On the subject of puzzles, the shrines are a fantastic way for Nintendo to simultaneously reward the player for exploring the game world, and keep traditional puzzles as an integral part of Zelda, even in this new incarnation. Sheikah Shrines are littered through the open world – sometimes in plain view, glowing orange to act as a marker for the player to head towards, and sometimes hidden until a puzzle is completed in the overworld. Each one offers a traditional one-room Zelda puzzle that you can imagine from a traditional dungeon, but using Breath of the Wild’s new tools. Using Cryosis as stepping stones, opening doors and creating bridges with Magnesis, and solving some of the most challenging, mind-bending puzzles in the game with Stasis. Each shrine usually takes the puzzle a step further too, if you want to go for a challenging chest. Each discovered shrine acts as a fast travel point too, as do the map-unveiling towers, to make traversing the land a bit easier.
The Shrine Orbs earned for completing each are one of the most useful items in the game too – every four can be traded for a Heart Container or Stamina Vessel, increasing the maximum of the respective attribute you choose. This allows you to customize Link in an RPG-esque leveling system, even though there isn’t any traditional EXP. The difference extra stamina makes when climbing mountains cannot be understated, while a lot of enemies in more difficult locations will easily kill you in one hit if you aren’t properly prepared with health and armor.
Past this point, there will be story spoilers.
Dungeons, however, take a very different turn. The four Divine Beasts of the land have been seen in trailers, and are plaguing the tribes of Hyrule. Each beast, modeled after a bird, elephant, lizard and camel, are absolutely massive, and their insides become Breath of the Wild’s dungeons.
After meeting each tribe, Link will arbitrarily get tasked with assisting with the defeat of the Divine Beast, where some unique action scenes take place when you make the initial attack on the beast, and eventually board it. It becomes a fast travel point too, so you can warp in and out should you feel you’re not ready.
The dungeons play out uniquely when compared to any others in the Zelda universe. Shaped like the aforementioned animals, each has a map point you must get to, and then several terminals to activate so you can face and defeat the boss – the plague of Calamity Ganon – and liberate the Divine Beast from Ganon’s control. Some terminals are easy to access and some are not – but all involve manipulating the very body of the best you are in first. Activating a map point show a 3D map of the best you are in, along with locations of the terminals, and the ability to change the body of that beast somehow. With the elephant, you could move it’s trunk, changing the angle of spraying water to turn water wheels inside. The camel has three ringed chambers in its belly that can be rotated differently to offer different bridges to the player. Each beast offers new challenges – and instead of rigidly being led from terminal to terminal in a set order, it’s all on you to find your own path.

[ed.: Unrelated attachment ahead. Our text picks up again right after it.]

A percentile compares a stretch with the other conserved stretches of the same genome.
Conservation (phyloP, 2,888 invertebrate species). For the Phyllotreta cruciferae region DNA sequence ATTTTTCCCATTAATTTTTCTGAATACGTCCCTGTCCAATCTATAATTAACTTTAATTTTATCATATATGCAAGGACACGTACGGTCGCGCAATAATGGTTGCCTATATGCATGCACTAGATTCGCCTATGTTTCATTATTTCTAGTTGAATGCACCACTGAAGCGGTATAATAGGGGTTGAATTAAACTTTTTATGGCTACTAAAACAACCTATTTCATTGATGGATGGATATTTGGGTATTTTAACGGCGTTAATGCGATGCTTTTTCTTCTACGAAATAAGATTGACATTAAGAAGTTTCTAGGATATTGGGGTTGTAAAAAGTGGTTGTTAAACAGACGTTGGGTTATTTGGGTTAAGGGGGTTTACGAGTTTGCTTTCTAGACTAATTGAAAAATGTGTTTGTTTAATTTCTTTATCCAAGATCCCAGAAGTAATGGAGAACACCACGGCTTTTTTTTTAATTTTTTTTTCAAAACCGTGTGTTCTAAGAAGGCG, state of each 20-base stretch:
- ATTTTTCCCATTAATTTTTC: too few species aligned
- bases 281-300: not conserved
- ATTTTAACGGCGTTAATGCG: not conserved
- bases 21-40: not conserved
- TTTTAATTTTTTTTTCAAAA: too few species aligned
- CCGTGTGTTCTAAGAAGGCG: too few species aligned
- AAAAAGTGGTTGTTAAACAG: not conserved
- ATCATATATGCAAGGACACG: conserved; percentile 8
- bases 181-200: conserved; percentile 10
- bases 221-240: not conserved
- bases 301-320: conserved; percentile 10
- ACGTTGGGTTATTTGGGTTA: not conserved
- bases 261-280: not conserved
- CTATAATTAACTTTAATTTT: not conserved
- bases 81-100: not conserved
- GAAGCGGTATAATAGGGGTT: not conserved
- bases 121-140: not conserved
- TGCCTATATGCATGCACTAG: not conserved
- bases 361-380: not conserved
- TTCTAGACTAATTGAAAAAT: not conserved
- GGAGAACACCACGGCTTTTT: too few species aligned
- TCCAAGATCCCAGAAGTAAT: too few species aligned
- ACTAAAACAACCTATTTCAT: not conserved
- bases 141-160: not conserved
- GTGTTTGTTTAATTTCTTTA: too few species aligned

Much like the rest of the game, the best idea is to get to a high location on the creature and just scout for somewhere to land – sometimes this offers chests or even paths directly to the terminals themselves. Here, the player can access things in any order they want as long as they have a good idea of what to do next – which comes simply from observation.
This is the magic of your Sheikah Slate abilities, the Magnesis, Cryosis and Stasis act as your tools for puzzles throughout the game, and you get them before leaving the great plateau. There’s never a situation where you’re lacking a key item for a puzzle, as the key items come with you before you even leave the tutorial area. This allows the player to tackle any puzzle – and any dungeon – in any order they want. Or, alternatively, skip them all entirely and head straight for Ganon.
But the bosses of the dungeons are a mixed bag. On the one hand, they are the most aggressive and fearsome bosses ever placed in a Zelda game – with one in particular inciting fear in my heart, as he was revealed to be a super-fast sword wielder who always outpaced me thanks to my mistake of only stocking two-handed weaponry. But I overcame him, thanks to the fact eating food can be done instantly in a pause menu and some ingenuity.